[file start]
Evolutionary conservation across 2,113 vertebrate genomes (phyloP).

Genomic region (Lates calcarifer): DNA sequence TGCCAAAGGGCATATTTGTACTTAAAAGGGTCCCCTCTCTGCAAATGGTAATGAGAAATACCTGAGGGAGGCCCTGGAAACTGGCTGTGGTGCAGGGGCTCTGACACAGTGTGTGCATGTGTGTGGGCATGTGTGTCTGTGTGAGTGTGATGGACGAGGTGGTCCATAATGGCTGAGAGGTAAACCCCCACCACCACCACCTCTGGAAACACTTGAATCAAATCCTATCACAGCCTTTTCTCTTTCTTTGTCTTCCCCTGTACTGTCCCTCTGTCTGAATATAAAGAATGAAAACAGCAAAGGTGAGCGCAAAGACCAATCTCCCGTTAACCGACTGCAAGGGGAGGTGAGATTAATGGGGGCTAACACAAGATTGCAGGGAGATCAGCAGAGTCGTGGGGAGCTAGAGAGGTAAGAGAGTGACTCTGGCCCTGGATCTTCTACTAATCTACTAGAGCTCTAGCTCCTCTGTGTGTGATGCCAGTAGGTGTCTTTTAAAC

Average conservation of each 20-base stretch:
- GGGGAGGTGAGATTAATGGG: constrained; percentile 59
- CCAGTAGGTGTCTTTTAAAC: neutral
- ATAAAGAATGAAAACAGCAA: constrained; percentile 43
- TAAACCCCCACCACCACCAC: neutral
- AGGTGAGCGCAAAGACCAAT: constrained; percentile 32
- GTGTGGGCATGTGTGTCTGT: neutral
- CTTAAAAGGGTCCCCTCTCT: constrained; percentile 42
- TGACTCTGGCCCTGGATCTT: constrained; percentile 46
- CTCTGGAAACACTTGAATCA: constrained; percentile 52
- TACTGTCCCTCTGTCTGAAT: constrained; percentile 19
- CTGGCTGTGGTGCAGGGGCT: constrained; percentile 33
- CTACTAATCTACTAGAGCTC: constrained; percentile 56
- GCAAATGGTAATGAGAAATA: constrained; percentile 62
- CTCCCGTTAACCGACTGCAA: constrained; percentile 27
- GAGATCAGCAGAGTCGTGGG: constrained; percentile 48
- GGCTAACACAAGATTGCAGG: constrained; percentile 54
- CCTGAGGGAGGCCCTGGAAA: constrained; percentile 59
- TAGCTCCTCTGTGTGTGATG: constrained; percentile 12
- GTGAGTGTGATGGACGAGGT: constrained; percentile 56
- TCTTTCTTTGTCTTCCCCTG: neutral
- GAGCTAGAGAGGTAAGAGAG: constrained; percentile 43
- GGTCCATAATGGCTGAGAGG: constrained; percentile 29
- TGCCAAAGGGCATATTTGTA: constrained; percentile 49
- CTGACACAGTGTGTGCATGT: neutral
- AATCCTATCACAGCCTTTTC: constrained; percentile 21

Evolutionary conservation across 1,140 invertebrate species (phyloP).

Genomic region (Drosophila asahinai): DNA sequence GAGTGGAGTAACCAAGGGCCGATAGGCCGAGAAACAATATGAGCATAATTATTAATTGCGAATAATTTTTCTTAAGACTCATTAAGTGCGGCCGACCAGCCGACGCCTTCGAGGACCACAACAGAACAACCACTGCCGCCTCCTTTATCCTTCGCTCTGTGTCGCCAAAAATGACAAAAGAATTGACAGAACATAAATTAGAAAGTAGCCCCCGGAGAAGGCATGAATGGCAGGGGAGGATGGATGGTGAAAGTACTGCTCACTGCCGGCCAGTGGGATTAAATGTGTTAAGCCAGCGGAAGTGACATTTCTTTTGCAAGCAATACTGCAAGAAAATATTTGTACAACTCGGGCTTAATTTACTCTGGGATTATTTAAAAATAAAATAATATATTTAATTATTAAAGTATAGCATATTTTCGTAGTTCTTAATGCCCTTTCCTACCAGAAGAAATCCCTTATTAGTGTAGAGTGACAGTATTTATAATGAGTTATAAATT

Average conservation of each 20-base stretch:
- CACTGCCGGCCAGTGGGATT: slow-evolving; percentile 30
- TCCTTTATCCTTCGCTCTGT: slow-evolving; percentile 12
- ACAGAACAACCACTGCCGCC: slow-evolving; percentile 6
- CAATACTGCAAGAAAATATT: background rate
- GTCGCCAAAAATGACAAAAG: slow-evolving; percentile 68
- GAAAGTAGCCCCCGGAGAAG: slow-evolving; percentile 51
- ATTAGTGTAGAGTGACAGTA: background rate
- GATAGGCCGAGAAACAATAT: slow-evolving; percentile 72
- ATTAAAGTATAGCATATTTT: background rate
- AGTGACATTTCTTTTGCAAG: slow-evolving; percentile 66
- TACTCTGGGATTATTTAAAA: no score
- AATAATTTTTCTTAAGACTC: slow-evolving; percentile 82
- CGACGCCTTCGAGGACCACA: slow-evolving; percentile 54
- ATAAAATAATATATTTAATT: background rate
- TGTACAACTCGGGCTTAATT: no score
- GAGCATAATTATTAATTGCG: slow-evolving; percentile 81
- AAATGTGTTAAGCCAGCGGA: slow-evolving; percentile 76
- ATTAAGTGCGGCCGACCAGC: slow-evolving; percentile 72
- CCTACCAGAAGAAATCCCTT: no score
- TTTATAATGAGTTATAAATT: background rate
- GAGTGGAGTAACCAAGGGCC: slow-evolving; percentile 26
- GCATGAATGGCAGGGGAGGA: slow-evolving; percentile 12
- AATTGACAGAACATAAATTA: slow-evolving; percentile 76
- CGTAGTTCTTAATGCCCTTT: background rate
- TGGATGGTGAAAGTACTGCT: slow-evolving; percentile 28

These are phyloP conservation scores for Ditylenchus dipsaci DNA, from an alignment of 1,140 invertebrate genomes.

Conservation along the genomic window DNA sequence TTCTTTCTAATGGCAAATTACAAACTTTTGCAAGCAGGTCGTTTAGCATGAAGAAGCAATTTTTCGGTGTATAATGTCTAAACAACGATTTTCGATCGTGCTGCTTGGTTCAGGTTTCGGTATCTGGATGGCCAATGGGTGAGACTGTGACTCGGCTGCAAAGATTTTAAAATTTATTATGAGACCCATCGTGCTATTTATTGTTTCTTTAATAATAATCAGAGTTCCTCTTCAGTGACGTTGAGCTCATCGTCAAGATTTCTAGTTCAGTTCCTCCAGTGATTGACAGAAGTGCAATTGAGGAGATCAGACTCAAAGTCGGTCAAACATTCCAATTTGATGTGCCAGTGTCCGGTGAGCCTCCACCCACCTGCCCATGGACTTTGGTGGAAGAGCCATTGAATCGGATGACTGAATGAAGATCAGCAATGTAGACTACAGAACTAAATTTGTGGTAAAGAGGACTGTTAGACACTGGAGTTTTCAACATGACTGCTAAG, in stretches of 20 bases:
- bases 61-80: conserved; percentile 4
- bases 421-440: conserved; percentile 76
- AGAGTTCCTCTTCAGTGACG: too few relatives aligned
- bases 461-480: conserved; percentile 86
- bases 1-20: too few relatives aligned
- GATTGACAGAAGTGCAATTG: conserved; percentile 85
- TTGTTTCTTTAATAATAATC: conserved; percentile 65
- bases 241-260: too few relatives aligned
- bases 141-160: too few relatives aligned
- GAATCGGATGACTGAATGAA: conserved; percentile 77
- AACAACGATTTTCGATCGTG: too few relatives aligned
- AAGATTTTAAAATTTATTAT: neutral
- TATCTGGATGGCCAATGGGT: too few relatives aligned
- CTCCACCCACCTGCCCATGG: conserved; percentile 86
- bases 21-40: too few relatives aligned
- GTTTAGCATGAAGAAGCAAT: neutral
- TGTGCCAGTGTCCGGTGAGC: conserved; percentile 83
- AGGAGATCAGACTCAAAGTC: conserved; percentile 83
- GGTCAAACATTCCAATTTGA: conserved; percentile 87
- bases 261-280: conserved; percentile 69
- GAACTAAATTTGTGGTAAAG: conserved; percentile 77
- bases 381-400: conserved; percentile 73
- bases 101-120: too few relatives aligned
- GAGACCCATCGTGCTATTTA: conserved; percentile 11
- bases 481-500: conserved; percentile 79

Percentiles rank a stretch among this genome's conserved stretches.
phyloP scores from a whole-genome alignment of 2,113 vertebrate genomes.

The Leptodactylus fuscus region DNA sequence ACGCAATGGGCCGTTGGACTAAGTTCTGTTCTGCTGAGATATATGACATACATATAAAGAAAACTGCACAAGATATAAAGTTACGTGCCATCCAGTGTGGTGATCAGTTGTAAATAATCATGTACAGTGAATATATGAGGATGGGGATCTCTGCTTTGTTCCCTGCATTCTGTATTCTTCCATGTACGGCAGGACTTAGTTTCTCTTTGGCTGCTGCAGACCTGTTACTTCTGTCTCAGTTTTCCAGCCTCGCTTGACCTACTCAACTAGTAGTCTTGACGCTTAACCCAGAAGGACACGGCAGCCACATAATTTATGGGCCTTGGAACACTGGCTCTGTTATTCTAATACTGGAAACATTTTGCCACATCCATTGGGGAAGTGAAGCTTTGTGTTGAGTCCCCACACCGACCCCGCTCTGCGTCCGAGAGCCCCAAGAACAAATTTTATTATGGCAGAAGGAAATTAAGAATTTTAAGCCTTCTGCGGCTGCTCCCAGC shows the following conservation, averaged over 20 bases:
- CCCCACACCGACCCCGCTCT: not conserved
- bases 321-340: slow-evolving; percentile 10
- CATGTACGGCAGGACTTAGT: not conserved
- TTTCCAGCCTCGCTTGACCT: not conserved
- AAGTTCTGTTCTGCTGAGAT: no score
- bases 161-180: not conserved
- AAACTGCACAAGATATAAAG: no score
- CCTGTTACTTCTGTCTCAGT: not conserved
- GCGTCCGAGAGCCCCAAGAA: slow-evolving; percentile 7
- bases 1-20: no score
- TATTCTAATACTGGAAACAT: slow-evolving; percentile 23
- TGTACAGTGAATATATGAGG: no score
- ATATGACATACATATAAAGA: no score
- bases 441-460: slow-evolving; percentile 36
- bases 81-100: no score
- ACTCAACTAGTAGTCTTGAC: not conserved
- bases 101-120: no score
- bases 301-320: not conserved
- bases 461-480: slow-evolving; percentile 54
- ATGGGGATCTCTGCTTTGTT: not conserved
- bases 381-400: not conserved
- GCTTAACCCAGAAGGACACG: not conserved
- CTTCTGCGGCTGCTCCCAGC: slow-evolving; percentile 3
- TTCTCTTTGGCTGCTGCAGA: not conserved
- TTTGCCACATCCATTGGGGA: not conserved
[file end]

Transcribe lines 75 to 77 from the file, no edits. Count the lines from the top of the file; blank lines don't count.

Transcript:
- TGTGCCAGTGTCCGGTGAGC: conserved; percentile 83
- AGGAGATCAGACTCAAAGTC: conserved; percentile 83
- GGTCAAACATTCCAATTTGA: conserved; percentile 87